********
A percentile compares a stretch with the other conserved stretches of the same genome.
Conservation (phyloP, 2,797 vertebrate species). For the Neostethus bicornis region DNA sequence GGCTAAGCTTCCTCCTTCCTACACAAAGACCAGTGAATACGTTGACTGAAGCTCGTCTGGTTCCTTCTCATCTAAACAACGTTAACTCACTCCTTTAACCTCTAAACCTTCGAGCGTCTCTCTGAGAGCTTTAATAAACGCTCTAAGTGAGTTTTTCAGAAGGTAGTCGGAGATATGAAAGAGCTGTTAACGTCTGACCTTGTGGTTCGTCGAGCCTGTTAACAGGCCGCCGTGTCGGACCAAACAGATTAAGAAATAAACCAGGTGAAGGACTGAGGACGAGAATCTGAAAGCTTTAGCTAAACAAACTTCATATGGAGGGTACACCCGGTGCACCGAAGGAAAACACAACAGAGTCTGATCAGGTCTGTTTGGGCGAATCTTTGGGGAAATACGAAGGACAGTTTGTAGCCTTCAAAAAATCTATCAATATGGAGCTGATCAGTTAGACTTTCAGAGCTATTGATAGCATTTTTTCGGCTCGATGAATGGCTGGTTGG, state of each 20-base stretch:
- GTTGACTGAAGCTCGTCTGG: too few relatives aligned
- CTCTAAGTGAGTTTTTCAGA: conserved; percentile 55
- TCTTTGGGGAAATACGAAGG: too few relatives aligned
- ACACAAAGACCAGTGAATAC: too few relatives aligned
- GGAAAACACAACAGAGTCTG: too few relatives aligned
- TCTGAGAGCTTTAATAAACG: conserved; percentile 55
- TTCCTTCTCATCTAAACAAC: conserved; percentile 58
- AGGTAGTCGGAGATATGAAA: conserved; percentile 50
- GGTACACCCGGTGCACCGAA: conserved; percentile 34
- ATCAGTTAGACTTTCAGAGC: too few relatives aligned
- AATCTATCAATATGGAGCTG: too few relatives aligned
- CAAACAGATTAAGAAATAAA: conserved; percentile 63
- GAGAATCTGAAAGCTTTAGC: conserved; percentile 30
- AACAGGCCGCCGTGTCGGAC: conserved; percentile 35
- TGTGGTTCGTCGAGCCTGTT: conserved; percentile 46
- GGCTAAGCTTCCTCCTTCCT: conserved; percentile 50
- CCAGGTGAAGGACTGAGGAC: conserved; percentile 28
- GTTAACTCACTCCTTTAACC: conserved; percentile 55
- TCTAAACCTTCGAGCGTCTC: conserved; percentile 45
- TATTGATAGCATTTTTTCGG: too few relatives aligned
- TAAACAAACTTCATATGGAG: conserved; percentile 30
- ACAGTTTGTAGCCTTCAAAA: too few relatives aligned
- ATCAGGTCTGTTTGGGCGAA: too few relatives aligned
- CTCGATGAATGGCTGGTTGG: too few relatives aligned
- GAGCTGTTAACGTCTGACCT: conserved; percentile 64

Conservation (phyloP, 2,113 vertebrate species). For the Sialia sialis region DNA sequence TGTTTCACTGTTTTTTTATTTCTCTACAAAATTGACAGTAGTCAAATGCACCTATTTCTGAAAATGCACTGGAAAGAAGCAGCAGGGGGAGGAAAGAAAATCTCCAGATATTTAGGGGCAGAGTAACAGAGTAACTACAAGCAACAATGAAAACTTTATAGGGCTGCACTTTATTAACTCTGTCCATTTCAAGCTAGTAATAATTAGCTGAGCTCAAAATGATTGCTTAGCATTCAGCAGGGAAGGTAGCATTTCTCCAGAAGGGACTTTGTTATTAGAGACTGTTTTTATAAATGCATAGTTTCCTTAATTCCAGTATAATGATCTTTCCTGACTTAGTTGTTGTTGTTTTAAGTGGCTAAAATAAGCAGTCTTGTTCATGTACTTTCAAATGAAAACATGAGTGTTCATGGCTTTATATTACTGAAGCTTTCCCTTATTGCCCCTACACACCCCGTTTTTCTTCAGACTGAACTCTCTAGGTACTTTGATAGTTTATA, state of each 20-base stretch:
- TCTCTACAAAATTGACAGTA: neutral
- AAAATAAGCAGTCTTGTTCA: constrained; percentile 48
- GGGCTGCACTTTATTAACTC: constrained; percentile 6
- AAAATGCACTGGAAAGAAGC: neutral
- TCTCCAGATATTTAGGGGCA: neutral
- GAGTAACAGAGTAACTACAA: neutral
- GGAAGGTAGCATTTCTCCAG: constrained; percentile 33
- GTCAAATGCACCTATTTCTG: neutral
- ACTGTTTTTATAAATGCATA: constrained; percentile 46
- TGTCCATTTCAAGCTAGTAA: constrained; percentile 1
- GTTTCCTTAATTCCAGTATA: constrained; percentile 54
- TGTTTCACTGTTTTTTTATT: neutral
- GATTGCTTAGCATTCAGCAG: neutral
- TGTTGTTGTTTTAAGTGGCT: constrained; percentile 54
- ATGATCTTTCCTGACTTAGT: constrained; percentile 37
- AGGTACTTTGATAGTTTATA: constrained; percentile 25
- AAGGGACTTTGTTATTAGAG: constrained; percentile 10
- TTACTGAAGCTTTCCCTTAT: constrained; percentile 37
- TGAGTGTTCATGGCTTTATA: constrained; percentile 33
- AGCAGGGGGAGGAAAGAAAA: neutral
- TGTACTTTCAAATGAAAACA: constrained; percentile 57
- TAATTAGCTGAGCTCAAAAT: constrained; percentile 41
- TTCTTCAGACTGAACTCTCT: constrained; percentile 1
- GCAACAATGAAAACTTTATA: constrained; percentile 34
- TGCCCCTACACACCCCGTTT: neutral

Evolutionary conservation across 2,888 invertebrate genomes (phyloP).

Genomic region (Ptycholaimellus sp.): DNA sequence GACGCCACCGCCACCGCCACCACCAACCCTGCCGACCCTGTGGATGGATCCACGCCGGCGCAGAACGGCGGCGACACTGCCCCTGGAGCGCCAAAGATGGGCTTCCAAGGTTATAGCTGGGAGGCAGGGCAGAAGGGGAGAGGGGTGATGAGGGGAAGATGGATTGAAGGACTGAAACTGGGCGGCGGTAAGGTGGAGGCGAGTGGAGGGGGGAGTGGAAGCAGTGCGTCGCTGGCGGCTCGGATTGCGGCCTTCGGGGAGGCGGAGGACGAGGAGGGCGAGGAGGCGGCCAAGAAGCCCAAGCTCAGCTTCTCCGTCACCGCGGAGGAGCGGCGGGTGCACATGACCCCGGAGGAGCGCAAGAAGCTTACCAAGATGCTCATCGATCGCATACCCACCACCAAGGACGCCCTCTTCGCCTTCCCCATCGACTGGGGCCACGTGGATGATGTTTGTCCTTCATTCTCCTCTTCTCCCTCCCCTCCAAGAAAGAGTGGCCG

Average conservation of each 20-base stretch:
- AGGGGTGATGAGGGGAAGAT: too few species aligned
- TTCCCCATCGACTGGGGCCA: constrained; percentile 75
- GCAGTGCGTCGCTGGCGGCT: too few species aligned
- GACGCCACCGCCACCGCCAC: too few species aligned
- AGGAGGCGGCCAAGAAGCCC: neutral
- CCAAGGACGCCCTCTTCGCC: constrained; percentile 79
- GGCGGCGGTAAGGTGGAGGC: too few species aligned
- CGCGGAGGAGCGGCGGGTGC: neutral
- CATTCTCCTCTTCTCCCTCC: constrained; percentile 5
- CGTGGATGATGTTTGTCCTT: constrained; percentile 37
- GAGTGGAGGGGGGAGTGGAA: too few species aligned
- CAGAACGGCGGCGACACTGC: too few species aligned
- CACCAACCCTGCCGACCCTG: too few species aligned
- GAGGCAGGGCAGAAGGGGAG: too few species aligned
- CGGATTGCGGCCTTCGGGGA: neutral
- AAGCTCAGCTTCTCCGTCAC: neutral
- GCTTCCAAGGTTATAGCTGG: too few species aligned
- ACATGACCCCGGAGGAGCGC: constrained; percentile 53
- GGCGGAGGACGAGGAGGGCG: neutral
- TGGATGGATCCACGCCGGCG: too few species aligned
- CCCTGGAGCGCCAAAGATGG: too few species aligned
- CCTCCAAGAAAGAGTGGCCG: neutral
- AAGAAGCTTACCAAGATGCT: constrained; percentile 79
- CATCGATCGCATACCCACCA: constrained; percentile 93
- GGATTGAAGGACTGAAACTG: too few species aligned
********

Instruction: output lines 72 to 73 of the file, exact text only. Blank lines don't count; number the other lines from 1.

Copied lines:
- AAGCTCAGCTTCTCCGTCAC: neutral
- GCTTCCAAGGTTATAGCTGG: too few species aligned